Into the Blogosphere: Rhetoric, Community, and Culture of Weblogs

We've gone live. Here's the official release note:
Announcing---

Into the Blogosphere: Rhetoric, Community, and Culture of Weblogs
ed. Laura Gurak, Smiljana Antonijevic, Laurie Johnson, Clancy Ratliff, and Jessica Reyman, University of Minnesota

This online, edited collection explores discursive, visual, social, and other communicative features of weblogs. Essays analyze and critique situated cases and examples drawn from weblogs and weblog communities. The collection takes a multidisciplinary approach, and contributions represent perspectives from Rhetoric, Communication, Sociology, Cultural Studies, Linguistics, and Education, among others.

Into the Blogosphere is a first in many ways. Along with its being the first scholarly collection focused on the blog as rhetorical artifact, the editors also offer an innovative approach to intellectual property and to publishing. There are a number of peer reviewed journals in digital format. However, with an edited collection, the desired outcome is usually a hard-copy book, so the standard process has been to turn to a publisher with a proposal, then typically wait several years before the book actually comes out.

Gender and CMC Reading List

Happened to find these old exams online, for those who might want to see rhetorical theory sample questions other than the ones I've proposed. Oh, and I'm finally posting the reading list for my specialty area: feminist theory and research on gender and computer-mediated communication. Please excuse the ugly formatting; some citations are in APA, some MLA, sometimes the articles came from coursepacks and not all the publication information is there...it's anarchy!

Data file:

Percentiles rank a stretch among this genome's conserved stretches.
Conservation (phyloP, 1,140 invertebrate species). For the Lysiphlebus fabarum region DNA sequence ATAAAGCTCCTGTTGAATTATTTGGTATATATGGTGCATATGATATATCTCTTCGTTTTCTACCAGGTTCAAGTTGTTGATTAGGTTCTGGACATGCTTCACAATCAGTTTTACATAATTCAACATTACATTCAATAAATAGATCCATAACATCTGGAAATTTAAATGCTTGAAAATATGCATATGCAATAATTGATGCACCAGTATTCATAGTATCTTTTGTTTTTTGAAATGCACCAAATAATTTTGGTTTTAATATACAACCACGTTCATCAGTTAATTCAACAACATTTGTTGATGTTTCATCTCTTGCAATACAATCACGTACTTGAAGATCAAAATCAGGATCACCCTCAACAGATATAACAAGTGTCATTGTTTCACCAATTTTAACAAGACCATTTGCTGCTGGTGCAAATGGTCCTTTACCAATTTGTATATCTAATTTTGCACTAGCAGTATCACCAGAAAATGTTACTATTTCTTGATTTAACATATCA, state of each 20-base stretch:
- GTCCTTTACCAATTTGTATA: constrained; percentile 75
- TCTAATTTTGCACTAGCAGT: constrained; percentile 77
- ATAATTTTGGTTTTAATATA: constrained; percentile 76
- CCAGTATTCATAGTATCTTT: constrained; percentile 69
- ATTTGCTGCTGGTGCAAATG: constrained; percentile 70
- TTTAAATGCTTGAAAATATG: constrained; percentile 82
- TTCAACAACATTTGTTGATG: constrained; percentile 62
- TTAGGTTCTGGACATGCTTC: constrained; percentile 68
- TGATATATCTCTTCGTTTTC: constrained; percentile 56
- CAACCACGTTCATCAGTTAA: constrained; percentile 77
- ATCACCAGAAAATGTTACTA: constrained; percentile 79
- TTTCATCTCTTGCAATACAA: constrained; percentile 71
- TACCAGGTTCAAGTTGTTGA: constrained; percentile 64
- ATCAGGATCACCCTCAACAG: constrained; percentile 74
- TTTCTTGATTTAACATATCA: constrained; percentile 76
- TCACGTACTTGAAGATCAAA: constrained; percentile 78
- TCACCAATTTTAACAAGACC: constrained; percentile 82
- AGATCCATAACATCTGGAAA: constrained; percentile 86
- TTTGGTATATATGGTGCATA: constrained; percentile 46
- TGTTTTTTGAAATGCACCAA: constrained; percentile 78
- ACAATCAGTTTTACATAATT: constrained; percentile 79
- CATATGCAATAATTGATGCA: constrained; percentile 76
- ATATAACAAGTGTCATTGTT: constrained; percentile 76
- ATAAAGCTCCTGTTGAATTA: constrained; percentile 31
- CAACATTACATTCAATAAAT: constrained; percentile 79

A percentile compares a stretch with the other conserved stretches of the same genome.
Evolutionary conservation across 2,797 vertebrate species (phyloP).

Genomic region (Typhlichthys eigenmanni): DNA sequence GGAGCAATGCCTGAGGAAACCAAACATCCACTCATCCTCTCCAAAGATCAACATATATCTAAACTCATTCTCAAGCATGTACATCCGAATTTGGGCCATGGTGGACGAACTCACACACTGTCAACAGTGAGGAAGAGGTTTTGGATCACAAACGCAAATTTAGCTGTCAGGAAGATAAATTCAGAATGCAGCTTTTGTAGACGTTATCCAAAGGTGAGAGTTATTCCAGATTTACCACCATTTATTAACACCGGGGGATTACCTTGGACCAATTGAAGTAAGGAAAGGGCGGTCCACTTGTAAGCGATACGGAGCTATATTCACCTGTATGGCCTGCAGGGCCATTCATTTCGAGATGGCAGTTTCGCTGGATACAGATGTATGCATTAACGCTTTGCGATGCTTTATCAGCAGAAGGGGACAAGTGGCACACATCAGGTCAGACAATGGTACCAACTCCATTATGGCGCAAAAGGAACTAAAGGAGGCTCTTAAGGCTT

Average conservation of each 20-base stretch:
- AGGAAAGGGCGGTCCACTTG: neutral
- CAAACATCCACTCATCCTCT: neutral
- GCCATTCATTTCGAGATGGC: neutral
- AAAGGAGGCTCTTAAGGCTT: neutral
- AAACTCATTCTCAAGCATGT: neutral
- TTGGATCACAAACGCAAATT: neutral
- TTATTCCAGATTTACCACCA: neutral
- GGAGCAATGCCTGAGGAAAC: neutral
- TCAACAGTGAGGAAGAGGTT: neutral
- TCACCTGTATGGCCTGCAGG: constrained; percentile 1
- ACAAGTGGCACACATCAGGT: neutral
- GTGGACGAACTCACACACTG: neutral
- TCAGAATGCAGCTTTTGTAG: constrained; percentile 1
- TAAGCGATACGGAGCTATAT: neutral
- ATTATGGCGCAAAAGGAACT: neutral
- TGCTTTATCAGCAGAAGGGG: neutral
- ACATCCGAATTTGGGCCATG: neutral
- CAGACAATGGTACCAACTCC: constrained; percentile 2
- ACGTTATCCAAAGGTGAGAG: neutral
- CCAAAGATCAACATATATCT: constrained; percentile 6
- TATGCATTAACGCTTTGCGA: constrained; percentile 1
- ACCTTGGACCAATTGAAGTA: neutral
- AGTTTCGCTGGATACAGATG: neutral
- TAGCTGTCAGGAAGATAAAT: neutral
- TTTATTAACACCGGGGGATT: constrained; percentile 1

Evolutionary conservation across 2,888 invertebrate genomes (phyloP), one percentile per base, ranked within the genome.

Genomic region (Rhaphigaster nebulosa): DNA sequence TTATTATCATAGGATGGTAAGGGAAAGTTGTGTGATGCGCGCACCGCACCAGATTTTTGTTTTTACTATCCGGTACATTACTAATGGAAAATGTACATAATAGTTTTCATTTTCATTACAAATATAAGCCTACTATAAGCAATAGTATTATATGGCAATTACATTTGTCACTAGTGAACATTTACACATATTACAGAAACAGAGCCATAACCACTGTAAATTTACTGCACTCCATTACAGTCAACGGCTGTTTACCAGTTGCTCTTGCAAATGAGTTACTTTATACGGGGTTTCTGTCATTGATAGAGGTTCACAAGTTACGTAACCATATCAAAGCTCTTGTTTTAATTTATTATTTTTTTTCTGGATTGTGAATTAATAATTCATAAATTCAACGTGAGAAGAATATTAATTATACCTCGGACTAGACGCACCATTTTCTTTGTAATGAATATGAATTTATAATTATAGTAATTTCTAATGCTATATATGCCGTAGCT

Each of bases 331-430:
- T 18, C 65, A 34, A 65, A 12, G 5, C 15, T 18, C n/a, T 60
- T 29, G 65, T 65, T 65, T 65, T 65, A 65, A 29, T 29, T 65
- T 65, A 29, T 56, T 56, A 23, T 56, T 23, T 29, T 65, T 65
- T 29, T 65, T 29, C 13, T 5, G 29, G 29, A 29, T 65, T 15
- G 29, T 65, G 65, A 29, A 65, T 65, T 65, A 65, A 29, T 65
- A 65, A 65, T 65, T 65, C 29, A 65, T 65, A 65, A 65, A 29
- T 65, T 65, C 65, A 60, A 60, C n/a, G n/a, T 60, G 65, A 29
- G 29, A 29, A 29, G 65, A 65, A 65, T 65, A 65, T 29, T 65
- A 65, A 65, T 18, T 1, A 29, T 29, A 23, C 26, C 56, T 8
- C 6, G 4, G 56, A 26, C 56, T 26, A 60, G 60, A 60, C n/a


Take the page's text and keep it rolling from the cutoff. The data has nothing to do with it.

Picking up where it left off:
Plain Layne and the Authentication Imperative

Jason Kottke has some thorough coverage of the Plain Layne hoax, which has also been reported in City Pages. There was a discussion about taking bloggers at face value over at Lauren's some time ago too. The basic rundown: Odin Soli, a 35-year-old man living in Woodbury, Minnesota, kept a blog as Plain Layne, a young woman with a tumultuous life. From the City Pages article:

Despite the moniker, Layne was anything but plain. Within the past few months, she recounted a rape that she suggested led her to lesbianism, became engaged to a formerly straight woman, suffered a dramatic breakup with said woman (partially because her fiancée resented being dissected on Layne's site), hooked up and noisily quarreled with a girl from her work cafeteria, met her birth parents for the first time, got involved with a risky internet startup, and had a ton of hot sex (which, because of her linguistic flourishes, was often hottest when solo). All that while keeping up a high-volume website of 5,000 unique visitors per day and middle-managing an IT group for "Minicorp," a large pseudonymous company that from her descriptions sounded like 3M or Cargill or Honeywell. In short: Anaïs Nin, I'd like you to meet William Gibson.

In addition, Layne had profiles on Orkut and Friendster. I'm following the discussions of Layne because I'm still thinking about how to defend the kind of research I want to do against those who look askance at internet research--against what I call the authentication imperative. Arguments have been made that there's a degree of fiction in every representation of self online; you're always only presenting a part of yourself. I'm not sure how persuasive they are for a lot of people, though. Does Turkle discuss this issue in Life on the Screen? What other internet researchers have written about the authentication imperative?

Update: More at Netwoman and at Trish's place.